AVmail: Jun. 27, 2005

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Reader mail this week about the Pinnacle and Payne Stewart crashes, why we fly and more.

Pinnacle Crash

Thank you for posting the various links regarding the Pinnacle crash (NewsWire, Jun. 16). As a CRJ captain myself, I find all information on the subject to be a matter of my own professional safety. That said, I have to ask why there is a 20-minute gap on the CVR reported in the Salt Lake Tribune link. At 09:54, they're afraid they're losing it. At 10:14, they're in their last seconds before crashing. My coworkers and I have turned this scenario over many, many times, debating and questioning every possible human and mechanical factor that may have acted on this crash. Those 20 minutes of conversation would shed a lot of light on the speculation!

Brooks Wolfe

AVweb Replies:

A large part of the public docket, including what appears to be the full CVR transcript, is available here.

Kevin Lane-Cummings
Features and Columns Editor

ALPA Policy

Regarding Frank Nelson's comment, "That's especially important since they appear to condone airline pilots flying while inebriated," (AVmail, Jun. 20).

ALPA never has condoned inebriated flying, at least since 1957 when I became a member and they certainly don't now. ALPA has a very effective corrective program to allow pilots who have alcohol problems to correct the problem and return to active flying.

Where did you get your information that they apparently did? In NATOPS perhaps?

Jack Frost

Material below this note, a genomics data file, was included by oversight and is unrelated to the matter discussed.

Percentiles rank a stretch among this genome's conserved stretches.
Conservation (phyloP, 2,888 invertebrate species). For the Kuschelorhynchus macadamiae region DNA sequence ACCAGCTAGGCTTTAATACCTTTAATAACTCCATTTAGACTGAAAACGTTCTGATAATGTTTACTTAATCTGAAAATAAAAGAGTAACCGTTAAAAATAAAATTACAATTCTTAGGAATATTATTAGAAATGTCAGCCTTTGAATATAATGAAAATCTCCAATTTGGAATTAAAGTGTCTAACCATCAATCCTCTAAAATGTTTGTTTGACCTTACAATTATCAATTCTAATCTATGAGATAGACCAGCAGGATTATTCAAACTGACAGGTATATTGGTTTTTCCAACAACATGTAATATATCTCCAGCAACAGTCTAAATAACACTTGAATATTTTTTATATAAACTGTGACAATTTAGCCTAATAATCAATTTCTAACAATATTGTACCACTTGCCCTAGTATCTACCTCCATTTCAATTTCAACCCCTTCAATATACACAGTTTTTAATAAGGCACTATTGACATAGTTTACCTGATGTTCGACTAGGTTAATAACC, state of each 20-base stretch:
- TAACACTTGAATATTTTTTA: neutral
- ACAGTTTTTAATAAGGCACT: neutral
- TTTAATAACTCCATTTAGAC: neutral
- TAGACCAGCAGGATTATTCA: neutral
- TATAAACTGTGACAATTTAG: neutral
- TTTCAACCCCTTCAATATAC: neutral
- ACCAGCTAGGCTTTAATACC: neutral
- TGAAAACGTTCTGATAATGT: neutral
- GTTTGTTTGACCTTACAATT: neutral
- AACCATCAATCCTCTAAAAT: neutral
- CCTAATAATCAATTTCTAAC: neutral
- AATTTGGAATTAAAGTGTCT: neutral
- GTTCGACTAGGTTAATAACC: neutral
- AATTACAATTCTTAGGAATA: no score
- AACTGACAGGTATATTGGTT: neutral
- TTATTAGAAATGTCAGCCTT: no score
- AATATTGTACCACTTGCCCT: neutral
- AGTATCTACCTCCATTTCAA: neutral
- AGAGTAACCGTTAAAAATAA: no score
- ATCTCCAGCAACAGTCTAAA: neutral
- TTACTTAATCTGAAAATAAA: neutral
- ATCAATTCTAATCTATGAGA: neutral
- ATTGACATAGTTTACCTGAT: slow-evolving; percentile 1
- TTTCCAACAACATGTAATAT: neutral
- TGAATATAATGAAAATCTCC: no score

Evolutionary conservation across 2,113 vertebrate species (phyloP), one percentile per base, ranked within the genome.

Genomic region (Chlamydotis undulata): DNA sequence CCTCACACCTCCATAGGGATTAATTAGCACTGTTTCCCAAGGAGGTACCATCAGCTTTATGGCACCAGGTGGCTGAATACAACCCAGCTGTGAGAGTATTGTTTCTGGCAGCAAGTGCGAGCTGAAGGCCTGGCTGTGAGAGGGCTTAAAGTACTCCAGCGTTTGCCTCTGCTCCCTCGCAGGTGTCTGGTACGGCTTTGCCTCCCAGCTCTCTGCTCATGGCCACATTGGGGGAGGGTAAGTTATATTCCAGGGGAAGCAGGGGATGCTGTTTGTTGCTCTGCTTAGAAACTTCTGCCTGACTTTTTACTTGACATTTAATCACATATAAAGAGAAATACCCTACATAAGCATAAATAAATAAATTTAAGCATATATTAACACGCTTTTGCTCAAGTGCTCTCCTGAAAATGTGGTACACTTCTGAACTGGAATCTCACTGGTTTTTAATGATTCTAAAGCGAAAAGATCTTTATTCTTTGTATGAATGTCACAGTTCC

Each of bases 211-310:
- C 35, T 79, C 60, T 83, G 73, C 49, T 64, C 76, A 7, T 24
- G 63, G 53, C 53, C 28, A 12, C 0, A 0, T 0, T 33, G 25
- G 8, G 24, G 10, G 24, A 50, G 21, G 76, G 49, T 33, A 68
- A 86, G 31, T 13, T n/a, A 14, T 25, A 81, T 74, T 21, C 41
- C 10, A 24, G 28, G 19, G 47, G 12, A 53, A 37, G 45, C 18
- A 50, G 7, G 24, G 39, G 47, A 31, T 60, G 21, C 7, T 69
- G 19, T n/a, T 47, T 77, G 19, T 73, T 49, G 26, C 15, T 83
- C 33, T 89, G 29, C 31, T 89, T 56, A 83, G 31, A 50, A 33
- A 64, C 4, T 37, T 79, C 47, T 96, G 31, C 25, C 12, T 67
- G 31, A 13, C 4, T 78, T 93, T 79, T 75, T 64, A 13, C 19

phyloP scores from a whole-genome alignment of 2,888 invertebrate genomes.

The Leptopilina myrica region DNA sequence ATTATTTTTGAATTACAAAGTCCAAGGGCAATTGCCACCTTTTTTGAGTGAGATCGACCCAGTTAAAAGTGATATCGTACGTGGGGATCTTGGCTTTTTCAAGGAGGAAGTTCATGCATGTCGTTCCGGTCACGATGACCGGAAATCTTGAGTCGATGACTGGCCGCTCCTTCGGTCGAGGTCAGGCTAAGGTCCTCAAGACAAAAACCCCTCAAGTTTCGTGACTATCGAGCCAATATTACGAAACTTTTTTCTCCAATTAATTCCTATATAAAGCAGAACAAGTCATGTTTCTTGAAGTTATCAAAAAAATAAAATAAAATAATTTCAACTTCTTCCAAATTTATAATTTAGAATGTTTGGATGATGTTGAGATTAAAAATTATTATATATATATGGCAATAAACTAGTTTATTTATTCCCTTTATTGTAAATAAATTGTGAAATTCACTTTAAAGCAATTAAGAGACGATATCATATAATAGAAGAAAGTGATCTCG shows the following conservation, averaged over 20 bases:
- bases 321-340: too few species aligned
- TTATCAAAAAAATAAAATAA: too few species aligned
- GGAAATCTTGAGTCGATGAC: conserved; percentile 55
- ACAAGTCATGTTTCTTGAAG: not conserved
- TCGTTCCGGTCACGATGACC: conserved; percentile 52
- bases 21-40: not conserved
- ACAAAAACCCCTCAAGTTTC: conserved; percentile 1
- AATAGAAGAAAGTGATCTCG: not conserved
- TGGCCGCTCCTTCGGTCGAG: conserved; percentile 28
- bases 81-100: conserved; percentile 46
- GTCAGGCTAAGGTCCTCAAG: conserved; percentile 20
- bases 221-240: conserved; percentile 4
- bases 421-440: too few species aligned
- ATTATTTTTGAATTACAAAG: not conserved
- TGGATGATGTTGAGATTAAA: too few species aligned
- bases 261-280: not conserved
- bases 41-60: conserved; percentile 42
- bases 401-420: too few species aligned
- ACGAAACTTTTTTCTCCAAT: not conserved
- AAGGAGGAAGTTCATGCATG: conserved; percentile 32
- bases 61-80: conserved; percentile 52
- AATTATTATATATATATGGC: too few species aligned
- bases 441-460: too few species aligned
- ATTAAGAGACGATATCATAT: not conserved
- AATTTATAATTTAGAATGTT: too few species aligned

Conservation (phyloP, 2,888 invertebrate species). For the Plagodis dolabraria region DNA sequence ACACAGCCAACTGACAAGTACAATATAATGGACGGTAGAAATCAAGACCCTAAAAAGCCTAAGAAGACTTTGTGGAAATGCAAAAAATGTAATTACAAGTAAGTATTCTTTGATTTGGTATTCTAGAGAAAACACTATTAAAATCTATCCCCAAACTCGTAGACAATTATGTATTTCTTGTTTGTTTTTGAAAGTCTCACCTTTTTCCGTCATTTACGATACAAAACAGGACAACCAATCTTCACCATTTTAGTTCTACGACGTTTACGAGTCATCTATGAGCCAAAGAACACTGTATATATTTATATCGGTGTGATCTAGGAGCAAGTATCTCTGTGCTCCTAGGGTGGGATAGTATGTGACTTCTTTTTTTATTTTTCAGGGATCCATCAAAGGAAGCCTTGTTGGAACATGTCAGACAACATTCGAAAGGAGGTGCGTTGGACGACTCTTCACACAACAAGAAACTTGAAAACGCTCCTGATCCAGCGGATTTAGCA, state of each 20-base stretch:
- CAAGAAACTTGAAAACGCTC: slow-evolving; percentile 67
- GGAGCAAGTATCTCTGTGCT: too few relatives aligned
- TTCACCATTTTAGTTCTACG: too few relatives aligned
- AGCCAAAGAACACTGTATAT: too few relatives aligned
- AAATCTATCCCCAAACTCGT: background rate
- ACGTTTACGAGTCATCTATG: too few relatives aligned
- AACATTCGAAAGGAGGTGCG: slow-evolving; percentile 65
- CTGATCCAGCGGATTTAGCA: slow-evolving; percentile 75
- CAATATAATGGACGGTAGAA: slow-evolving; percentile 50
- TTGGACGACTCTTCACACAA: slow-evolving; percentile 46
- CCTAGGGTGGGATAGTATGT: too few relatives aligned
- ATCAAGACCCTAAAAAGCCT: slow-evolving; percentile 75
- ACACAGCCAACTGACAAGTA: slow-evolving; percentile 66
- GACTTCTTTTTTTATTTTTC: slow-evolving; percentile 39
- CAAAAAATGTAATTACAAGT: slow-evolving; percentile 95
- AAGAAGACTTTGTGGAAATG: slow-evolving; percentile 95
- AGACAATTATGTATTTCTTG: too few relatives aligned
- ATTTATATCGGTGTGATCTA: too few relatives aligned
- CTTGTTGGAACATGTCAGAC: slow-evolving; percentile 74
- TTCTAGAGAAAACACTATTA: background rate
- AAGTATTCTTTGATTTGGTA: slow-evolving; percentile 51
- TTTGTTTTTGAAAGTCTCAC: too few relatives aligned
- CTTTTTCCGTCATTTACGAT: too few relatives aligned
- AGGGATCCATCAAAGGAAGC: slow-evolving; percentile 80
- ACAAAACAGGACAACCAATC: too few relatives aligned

Learjet 35 Accident

This Learjet accident involved golfer Payne Stewart (NewsWire, May 9). I believe all the litigation is over. I was curious about the probable cause. As an aviation insurance claims rep., retired, I handled at least two partial-damage claims on Learjet 35 aircraft manufactured the 70s that suffered from corrosion around the aft bulkhead. In the early Lears, lead-acid batteries were used. I didn't note any mention of this in the NTSB investigation. Perhaps some of your subscribers may have knowledge of this early problem, which may not have been corrected in all cases.

Charlie Byrnes

Why Fly?

You could have put the last choice as "All of the above" in this week's question (QOTW, Jun. 23). Back in the mid-60s when I soloed I can still remember the takeoff (what I thought) and the landing, as if I did it today. My feelings were every one of the options, and then some. I do remember saying, "I'm free."

Fred Swazy

Average Speed Error

Unfortunately you have an error in the calculated average speed for the L-39 "Wild Child" round-trip speed record (NewsWire, Jun. 23). I don't know if the error is yours or the NAA's, but your reported average speed of 463.25 mph was calculated as the average of the two leg's speeds of 561.2 mph and 463.25 mph. This is incorrect because you cannot average the speed of two legs in this manner. The correct calculation takes the total distance flown (2 x 373.82 miles) divided by the total time (0:39:58 + 1:01:24 = 1:41:22), which gives an average speed of 442.5 mph. This is 20.7 mph slower than the number you reported.

Bruce Bateman

AVweb Replies:

That was basic, ground-school math that I forgot. Thanks for setting us straight.

Russ Niles

POTW -- Shutter Speed And Turning Props

You ran a couple nice pictures this week that would have been even better if the photographers had used a slower shutter speed and panned the shots (POTW, Jun. 23).

Why? So it doesn't look like the props are stopped.

Compare the B-25 and Sun 'n Fun photos with the pictures of the C-152 and the C-170. Yes, I know a slower speed risks blurring the primary subject as well as the prop -- but that's what separates the good photographers from the great ones.

I'd recommend a shutter speed that allows the prop to rotate at least three blade widths at its tip. More (slower shutter speed) is better.

For a propeller with six-inch blade width, 60" diameter, turning 2100 RPM, the maximum shutter speed would be 1/350.

Jeff Gorss

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